There’s No Place Like New Orleans: Sense of Place and Community Recovery in the Ninth Ward After Hurricane Katrina
This paper investigates the “sense of place” that residents in Ninth Ward New Orleans neighborhoods identify in their narratives about their pre- and post-Hurricane Katrina
This study contributes to the literature on the strength of place attachment, identity and dependence in low- and moderate-income neighborhoods. It also engages the literature concerning the role of sense of place in community engagement and the disruption in place attachment, identity and dependence that natural disasters can cause.
By drawing on interview data collected from residents who returned to New Orleans after the storm and from former New Orleanians who evacuated to Houston but did not return, this paper investigates the “sense of place” that residents in Ninth Ward New Orleans neighborhoods identify in their narratives about their pre- and post-Hurricane Katrina experiences.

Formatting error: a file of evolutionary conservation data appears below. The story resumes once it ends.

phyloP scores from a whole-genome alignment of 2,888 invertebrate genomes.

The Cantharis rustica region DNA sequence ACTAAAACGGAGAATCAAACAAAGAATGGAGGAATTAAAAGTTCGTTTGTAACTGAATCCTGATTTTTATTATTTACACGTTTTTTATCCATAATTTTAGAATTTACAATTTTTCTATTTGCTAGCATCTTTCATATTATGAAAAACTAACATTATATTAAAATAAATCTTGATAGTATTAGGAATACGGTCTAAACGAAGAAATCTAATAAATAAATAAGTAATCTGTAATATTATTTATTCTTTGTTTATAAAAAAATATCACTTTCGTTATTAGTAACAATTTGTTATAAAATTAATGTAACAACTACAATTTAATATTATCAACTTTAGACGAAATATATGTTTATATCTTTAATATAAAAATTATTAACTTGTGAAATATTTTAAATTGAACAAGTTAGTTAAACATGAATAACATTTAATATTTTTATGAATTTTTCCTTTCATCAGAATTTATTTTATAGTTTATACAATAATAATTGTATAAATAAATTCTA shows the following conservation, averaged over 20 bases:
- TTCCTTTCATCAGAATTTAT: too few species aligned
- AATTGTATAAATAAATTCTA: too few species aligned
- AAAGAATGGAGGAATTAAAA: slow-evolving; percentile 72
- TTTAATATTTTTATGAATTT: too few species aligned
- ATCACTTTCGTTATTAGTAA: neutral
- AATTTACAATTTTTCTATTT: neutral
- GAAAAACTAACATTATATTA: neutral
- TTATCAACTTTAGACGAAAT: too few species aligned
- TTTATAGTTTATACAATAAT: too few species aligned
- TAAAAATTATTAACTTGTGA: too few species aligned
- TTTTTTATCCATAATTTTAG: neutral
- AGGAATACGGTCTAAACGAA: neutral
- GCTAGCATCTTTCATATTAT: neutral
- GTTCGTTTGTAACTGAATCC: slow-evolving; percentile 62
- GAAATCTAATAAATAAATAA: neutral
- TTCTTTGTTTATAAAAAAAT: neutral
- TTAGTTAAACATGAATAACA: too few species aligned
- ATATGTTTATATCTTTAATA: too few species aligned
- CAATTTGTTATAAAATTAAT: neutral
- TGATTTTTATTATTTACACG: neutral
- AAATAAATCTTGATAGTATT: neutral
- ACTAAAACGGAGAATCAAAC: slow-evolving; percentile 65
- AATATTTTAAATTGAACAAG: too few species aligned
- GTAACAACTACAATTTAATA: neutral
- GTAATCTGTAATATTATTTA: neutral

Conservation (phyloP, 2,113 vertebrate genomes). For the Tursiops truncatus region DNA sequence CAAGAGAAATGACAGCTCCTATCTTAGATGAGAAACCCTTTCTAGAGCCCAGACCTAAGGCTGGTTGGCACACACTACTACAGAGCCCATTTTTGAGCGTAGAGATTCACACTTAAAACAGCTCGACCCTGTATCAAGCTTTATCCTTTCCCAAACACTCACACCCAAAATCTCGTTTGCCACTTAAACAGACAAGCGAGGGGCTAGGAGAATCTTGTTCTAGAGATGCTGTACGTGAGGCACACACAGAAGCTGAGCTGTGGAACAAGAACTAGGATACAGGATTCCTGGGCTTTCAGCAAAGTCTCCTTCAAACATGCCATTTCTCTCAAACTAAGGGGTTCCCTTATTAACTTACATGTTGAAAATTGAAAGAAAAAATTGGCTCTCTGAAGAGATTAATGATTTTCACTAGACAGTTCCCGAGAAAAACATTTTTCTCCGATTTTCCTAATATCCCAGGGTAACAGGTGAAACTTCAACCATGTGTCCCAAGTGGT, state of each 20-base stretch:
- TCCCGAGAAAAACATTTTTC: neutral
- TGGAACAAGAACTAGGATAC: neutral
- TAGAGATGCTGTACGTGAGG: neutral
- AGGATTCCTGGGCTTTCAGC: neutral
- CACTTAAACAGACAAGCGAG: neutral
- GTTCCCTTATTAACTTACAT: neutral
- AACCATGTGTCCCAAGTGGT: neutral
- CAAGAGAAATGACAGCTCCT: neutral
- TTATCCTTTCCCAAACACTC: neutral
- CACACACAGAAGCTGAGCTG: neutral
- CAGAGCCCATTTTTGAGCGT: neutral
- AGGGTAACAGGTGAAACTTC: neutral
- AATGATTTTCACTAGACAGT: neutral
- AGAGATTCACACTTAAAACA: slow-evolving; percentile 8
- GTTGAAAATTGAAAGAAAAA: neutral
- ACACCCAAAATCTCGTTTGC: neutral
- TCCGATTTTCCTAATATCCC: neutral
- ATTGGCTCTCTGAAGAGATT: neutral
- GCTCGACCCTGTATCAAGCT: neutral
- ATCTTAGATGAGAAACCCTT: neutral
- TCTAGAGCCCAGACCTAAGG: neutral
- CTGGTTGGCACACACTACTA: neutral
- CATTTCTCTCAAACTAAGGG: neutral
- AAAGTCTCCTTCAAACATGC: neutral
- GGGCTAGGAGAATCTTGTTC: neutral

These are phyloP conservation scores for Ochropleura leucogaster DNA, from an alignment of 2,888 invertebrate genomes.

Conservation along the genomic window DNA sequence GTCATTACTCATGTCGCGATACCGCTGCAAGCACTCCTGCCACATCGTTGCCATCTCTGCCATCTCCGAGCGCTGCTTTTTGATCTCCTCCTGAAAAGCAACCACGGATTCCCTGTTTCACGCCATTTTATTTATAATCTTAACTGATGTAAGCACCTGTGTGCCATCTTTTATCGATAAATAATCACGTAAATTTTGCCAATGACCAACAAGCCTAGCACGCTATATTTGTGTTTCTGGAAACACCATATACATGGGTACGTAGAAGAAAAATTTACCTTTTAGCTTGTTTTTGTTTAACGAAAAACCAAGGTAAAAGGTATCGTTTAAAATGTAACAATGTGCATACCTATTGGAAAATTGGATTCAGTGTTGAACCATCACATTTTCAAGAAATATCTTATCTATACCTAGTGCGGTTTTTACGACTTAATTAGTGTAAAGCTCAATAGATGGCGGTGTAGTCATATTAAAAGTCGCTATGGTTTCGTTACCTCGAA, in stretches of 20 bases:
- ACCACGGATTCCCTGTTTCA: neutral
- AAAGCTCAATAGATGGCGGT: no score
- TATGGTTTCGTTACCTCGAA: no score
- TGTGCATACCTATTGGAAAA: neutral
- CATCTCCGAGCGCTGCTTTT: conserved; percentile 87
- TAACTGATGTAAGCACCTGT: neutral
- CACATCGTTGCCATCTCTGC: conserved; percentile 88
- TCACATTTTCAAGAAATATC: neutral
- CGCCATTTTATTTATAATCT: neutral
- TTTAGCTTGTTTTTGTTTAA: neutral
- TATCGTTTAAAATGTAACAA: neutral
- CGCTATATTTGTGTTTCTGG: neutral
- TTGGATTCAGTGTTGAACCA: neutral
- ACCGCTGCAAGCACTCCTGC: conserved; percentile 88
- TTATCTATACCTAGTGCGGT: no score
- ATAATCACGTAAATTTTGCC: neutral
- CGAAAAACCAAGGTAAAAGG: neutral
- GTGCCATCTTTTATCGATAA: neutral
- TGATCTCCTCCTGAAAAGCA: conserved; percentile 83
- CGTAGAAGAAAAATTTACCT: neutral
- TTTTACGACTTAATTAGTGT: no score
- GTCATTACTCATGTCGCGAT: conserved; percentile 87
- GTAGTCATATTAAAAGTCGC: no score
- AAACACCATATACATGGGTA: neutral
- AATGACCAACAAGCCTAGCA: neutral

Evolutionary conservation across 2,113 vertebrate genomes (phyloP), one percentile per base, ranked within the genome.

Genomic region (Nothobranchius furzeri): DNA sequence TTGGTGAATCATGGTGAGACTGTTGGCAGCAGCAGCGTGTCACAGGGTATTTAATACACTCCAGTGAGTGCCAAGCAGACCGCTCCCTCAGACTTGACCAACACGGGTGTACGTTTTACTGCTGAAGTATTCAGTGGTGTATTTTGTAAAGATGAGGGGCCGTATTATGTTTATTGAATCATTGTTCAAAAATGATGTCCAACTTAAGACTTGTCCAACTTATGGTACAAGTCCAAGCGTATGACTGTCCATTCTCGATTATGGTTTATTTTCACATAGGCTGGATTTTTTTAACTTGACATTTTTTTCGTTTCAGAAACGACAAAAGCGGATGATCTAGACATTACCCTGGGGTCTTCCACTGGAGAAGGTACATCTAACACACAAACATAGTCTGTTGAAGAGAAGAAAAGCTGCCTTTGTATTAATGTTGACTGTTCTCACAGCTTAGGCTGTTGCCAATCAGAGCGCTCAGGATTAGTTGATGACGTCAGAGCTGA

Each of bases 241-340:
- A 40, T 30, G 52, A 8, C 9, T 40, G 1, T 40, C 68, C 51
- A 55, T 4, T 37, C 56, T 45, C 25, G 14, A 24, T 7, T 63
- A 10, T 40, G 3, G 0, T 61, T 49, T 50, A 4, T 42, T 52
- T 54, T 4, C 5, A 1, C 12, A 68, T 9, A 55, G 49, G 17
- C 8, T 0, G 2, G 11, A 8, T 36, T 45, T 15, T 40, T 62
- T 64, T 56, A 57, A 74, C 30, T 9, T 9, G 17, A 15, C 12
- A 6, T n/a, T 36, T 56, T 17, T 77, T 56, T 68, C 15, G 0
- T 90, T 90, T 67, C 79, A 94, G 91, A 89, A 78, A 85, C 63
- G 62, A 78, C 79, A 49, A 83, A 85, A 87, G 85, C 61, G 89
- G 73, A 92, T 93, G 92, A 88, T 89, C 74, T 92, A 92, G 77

The data considered here suggests that returning residents believe that New Orleans in general (and their Ninth Ward neighborhoods in particular) possess a unique bundle of characteristics that, when taken together, cannot be found or replicated elsewhere. While sense of place is an important motivator for returning residents, the data also suggest that complementary factors must be in place if the full potential of this social resource is to be realized.
Due to journal submission requirements, we are unable to include this piece in Mercatus' working paper series at this time. Please email Daniel Rothschild ([email protected]) to request a copy.